Improve Your Geospatial Data Quality
Geographic information systems (GIS) date back to pre-modern technology. In 1854, GIS was used to map a disease outbreak in London. Since then, technology has seen unprecedented growth, leading to more efficient ways to map out geographical areas and patterns.
Over the years, geospatial technologies have allowed for the data collection of traditional geographical distance measurements alongside qualitative measurements such as cultural and gender issues and patterns seen across the studied geographical areas. In collecting geographical data using geographic information systems, data collected can be managed in a database and used for future data analysis and mapping.
But like any data collection process, GIS continuously improves over time with new technologies and analytical strategies. Many modern-day business decisions rely heavily on data analysis and prioritising processes and investments. All processes rely on consistent, solid data.
So how do you improve your geospatial data quality to keep your business processes sharp and up to date?
Ways to Improve Geospatial Data Quality in GIS
Use GIS as a Platform
While geospatial information systems are used for mapping, that is not the sole purpose. Geospatial data collection aims to collect information from various sources to gain a better perspective.
Sources include business intelligence, data from first responders and other local officials/organisations, city and county resources, customer information and opinion, and asset management systems. So where is all of the information stored once it is collected? How is it organised for future data analysis?
Think of GIS as a holding platform for all of this information. It gives you a complete inventory of all data collected as well as the location where the data was collected. Storing all of this information on one platform also gives you the opportunity to see the spatial relationships of the assets/data to each other.
Use GIS as a Complete Network
The use of the geospatial information system as a single portal to information analysis will dramatically improve your geospatial data quality. Having all data stored in one space makes analysis easier.
The information would be synced in the same system, so there is no confusion or misplacement. This can also provide information security in that the information cannot be duplicated.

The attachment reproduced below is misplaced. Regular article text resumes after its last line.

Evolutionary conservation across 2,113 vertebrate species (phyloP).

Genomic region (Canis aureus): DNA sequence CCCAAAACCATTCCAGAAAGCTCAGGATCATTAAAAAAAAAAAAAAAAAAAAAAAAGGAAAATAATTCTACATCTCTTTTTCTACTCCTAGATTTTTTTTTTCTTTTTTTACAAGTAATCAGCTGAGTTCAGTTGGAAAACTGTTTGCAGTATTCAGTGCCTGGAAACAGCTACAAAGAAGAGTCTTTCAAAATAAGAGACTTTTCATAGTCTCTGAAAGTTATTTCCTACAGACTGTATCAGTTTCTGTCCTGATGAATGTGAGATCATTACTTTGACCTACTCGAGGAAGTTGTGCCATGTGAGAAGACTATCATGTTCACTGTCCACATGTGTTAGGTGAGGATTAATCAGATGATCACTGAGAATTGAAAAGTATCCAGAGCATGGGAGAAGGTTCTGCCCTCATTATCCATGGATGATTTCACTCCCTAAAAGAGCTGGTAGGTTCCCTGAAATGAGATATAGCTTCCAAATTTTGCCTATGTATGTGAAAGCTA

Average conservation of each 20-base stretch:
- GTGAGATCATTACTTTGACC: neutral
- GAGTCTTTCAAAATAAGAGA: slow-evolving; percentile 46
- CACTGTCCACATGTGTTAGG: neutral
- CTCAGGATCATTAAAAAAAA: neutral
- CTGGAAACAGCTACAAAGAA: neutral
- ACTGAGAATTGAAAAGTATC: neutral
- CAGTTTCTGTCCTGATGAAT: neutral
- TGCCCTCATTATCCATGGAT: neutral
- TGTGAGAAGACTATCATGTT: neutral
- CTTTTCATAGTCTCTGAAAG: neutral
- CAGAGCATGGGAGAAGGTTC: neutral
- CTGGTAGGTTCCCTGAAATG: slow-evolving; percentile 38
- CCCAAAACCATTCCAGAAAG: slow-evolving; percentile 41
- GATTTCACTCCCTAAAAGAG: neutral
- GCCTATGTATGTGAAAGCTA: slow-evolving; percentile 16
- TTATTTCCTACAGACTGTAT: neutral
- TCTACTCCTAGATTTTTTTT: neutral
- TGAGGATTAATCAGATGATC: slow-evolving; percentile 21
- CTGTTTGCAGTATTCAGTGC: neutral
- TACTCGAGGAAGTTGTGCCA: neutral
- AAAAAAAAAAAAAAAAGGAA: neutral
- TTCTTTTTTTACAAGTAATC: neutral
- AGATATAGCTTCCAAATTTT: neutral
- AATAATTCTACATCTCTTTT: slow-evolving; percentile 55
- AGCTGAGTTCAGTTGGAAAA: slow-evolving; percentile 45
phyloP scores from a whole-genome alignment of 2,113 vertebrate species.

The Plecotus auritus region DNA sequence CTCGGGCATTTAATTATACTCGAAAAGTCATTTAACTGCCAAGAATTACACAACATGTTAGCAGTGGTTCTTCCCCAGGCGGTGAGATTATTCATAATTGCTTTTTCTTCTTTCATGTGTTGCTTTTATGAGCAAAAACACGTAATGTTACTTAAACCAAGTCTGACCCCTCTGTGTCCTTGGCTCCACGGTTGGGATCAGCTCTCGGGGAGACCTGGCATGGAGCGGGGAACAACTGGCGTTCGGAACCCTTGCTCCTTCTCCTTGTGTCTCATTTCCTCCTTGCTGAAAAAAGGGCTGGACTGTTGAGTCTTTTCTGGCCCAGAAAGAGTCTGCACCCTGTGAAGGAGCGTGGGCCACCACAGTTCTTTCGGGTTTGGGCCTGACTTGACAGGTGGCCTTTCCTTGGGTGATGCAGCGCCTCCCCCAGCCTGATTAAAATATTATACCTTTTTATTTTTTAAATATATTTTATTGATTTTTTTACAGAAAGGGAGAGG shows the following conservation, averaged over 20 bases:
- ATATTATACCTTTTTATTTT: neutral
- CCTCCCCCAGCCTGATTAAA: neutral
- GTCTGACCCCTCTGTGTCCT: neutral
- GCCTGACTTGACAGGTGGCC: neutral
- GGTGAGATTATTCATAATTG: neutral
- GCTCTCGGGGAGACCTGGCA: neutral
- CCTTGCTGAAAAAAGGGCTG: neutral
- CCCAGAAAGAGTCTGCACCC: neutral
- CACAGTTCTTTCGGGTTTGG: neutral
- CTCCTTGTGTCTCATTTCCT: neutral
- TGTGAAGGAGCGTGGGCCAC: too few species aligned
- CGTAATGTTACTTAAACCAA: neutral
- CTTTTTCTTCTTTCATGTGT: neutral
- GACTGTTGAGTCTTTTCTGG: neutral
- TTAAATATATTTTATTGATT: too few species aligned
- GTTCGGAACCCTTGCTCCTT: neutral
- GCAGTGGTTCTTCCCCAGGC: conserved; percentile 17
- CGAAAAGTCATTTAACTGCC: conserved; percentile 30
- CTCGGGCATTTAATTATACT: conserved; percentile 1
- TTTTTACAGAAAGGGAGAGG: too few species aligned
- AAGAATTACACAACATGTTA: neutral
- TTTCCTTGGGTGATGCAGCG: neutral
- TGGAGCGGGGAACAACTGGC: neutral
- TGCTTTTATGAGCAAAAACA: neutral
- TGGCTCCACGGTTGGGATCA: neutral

Providing that the network itself is maintained and updated as needed with new information and analysis, using the GIS as a complete network will assist in breaking any bad information storage habits you or your team may have.
Use a Strong Geospatial Data Strategy
While standard data analysis tools will work for geospatial data systems, ensuring the right parts for your technology stack will give you the upper hand on a strong geospatial data strategy.
Cloud-based operation platforms offer not only speed but reliability, convenience, and analytics that are scalable. Aside from the cloud storage alternatives, you should also look into other tools such as a processing platform, task scheduler, and a data processing pipeline that will simplify writing.
Technology ground rules should also be secured. This means constructing a “code of conduct” for how the information will be handled, including what your data can be integrated with, how it will be stored and secured, who has access, and who owns any data.
Use GIS Data Everywhere
With maintained geospatial information systems, you can also improve the accessibility of your data. From in-house analysts to field technicians and researchers, information can be accessed from anywhere, improving the quality of your data on a larger scale.
Consider the job of a field worker. Their jobs have previously required a paper trail for geospatial data tracking and analysis. However, with updated technologies at their disposal, field workers can now be on the same page as in-house workers with shared information spaces.
When something happens or is recorded in the field, a field worker now has the capability of recording it via mobile technology. Everyone can then access the data at any place, at any time, and on any device. With shared systems across the board, everyone can be on the same page.
Integrating data into one mainstay system eliminates the file cabinets, inconsistencies, and inaccuracies.
Streamline Your Business Processes with Geospatial Technology from MGISS
With the smarter use of geospatial technology and geographic information systems, our team at MGISS can independently advise on growth, prevention, and resolutions for your business operations. As a result, our solutions help to streamline field operations and drive smarter, more profitable decision-making while reducing the risk of regulatory fines, customer complaints, and reputational damage.
If you’re in the market for new techniques in mapping, urban planning, traffic rerouting, etc., MGISS is ready to transform utilities, infrastructure, and environments related to your next project.
Contact us today to see how your business can benefit from the professional use of geographic information systems.
Starting as a university cadet in the Royal Navy, Gareth pursued his passion for engineering, navigation and sailing working as a marine engineer and marine solicitor after graduation. Before joining MGISS, Gareth returned to university to study for an MSc in Geospatial Information Science, which led to researching Building Information Modelling and Geographic Information Systems (BIM/GIS) interoperability as part of a PhD.